The credit scoring model seeks to quantify the likelihood of a consumer to pay off debt without being more than 90 days late at any time in the future. Credit scores can range between a low score of 300 and a high score of 900. Most consumers have credit scores ranging between 400 and 800. The higher the score, the better it is for the consumer, because a high credit score translates into a low interest rate. This can save literally thousands of dollars in financing fees over the life of the loan.
Only one out of 1,300 people in the United States have a credit score above 800. These are people with a stellar credit rating that get the best interest rates. On the other hand, one out of every eight prospective home buyers is faced with the possibility that they may not qualify for the home loan they want because they have a score falling between 500 and 600.
The Five Factors of Credit Scoring
Credit scores are comprised of five factors. Points are awarded for each component, and a high score is most favorable. The factors are listed below in order of importance.
Paying debt on time and in full has the greatest positive impact on your credit score. Late payments, judgments and charge offs all have a negative impact. Missing a high payment will have a more severe impact than missing a low payment, and delinquencies that have occurred in the last two years carry more weight than older items.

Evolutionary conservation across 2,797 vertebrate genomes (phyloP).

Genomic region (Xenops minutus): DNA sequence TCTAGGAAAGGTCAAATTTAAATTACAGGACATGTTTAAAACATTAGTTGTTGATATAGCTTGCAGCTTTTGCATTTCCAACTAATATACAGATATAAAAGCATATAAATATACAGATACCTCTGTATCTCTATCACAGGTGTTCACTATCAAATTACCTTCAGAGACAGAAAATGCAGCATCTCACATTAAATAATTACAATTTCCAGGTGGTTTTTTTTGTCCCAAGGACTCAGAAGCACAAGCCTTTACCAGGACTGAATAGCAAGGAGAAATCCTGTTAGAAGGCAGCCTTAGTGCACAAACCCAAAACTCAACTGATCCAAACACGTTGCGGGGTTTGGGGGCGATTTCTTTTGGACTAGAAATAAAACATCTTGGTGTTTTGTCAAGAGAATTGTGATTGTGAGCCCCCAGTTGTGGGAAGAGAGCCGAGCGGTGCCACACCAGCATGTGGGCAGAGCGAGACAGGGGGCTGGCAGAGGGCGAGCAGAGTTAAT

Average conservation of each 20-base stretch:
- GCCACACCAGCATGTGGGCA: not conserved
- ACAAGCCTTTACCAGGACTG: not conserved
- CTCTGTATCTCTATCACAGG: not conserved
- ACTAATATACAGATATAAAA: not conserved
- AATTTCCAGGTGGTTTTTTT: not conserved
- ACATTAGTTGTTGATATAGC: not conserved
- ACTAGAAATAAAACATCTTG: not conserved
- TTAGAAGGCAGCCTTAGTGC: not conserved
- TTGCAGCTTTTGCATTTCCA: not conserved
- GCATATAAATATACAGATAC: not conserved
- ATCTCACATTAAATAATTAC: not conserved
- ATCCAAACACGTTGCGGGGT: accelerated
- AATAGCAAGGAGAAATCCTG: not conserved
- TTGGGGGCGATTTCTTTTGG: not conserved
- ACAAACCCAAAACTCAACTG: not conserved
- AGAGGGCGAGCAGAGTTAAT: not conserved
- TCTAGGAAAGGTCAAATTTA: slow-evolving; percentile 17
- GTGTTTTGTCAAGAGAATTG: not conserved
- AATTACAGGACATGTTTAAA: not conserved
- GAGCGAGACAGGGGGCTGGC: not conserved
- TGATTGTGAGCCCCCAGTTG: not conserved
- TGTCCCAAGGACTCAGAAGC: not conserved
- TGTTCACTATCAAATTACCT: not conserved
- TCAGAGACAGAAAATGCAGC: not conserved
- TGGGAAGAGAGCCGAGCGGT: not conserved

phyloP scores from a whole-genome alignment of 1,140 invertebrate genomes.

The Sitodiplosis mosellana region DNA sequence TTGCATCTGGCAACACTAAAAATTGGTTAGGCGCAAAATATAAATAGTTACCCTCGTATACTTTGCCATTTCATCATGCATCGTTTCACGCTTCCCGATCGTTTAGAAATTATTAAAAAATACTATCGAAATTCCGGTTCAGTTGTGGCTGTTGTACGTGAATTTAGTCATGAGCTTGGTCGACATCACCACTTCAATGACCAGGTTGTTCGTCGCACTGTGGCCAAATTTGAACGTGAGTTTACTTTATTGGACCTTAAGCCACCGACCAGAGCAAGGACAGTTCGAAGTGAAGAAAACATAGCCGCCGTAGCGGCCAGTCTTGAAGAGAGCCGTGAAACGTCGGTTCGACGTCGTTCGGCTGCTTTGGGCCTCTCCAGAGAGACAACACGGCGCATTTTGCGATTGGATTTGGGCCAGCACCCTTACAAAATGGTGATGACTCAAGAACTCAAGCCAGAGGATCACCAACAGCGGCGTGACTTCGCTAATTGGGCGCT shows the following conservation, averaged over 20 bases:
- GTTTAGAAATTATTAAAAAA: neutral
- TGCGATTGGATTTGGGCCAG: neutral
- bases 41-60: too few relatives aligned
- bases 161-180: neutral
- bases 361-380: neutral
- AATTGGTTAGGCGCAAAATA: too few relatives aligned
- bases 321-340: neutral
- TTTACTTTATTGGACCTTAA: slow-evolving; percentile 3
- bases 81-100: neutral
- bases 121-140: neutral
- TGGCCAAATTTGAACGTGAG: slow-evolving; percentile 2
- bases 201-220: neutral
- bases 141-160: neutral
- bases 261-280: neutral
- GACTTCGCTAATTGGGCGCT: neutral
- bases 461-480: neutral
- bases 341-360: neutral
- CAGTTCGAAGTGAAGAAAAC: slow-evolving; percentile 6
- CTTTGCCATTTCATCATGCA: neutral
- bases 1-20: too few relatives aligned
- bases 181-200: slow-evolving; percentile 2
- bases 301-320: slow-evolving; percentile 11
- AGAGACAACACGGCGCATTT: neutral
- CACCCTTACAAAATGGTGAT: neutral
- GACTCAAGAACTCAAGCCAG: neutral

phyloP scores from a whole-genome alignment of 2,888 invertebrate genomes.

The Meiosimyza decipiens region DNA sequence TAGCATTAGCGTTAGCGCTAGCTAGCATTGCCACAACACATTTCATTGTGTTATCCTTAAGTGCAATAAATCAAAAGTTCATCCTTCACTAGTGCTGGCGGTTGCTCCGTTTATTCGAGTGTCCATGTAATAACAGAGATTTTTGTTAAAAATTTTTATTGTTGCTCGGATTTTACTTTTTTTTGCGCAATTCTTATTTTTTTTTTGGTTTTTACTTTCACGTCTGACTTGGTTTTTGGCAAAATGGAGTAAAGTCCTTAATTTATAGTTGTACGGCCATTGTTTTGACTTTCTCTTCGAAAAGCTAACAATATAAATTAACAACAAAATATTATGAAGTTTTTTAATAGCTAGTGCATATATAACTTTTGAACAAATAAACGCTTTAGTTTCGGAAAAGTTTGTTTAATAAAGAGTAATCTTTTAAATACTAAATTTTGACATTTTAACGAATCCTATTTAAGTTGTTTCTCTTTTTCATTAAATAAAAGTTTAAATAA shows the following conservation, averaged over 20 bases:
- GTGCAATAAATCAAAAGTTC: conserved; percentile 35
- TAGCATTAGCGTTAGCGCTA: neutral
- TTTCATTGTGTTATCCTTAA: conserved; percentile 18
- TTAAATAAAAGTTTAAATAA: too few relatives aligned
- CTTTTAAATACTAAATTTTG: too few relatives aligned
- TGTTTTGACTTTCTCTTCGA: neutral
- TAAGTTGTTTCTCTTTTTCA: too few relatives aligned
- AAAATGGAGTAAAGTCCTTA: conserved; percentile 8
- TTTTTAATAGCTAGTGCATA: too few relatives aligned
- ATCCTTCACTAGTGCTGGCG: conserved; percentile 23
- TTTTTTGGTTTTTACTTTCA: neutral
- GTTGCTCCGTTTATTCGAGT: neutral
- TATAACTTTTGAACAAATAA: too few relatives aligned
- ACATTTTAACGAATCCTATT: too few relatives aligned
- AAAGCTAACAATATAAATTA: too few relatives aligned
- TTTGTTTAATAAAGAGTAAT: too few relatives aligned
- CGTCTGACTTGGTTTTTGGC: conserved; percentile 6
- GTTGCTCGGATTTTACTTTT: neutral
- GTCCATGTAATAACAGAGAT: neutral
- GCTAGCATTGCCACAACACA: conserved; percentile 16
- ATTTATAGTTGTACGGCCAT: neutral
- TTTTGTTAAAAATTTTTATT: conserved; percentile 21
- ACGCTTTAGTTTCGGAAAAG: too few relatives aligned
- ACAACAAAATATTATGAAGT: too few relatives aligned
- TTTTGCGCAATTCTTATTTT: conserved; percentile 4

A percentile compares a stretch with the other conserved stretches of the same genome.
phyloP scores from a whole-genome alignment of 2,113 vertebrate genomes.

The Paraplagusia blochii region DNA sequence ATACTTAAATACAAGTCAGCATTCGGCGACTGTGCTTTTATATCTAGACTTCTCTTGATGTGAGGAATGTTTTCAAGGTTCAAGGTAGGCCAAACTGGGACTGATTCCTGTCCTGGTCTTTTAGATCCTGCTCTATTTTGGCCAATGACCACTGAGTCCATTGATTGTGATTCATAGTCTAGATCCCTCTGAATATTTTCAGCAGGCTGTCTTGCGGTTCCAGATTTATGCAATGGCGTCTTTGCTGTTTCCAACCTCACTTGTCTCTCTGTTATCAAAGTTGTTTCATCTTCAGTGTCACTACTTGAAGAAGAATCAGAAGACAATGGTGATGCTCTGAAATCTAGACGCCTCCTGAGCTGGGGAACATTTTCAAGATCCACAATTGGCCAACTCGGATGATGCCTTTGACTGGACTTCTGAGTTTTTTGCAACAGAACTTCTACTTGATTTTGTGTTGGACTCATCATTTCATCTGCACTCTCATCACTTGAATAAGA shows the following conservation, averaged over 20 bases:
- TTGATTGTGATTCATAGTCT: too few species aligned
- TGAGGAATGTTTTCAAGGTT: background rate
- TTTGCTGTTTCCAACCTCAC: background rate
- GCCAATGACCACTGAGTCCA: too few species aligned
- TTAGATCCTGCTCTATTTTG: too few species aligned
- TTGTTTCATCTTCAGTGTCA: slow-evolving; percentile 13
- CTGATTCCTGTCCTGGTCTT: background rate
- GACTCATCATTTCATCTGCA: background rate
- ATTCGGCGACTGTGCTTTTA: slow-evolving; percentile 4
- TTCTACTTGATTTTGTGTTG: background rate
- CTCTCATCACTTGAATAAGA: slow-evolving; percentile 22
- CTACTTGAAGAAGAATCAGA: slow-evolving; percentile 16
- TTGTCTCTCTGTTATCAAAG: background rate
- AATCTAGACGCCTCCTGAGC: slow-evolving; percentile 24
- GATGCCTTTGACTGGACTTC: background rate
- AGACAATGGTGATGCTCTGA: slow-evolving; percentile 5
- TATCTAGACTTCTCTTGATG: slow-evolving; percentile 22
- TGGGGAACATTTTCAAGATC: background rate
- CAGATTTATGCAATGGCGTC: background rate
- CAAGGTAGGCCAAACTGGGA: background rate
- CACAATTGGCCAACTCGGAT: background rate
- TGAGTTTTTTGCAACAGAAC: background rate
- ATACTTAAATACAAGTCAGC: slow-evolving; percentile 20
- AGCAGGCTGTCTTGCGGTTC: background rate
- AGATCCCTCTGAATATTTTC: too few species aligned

This factor marks the ratio between the outstanding balance and available credit. Ideally, the consumer should make an effort to keep balances as close to zero as possible, and at least 10% below the available credit limits. (A balance 30% below the available credit limit is better.)
This portion of the credit score indicates the length of time since a particular credit line was established. A seasoned borrower will always be stronger in this area.
A mix of auto loans, credit cards and mortgages is more positive than a concentration of debt from credit cards only.
This percentage of the credit score quantifies the number of inquiries made on a consumer’s credit within a six month period. Each hard inquiry can cost from two to 25 points on a credit score, but the maximum number of inquiries that will reduce the score is ten. In other words, 11 or more inquiries within a six month period will have no further impact on the borrower’s credit score. Note that if you run a credit report on yourself, it will have no affect on your score.
Remember that the credit score is a computerized calculation. Personal factors are not taken into consideration when a credit report is generated. It is merely a snapshot of today’s credit profile for any given borrower, and it can fluctuate dramatically within the course of a week.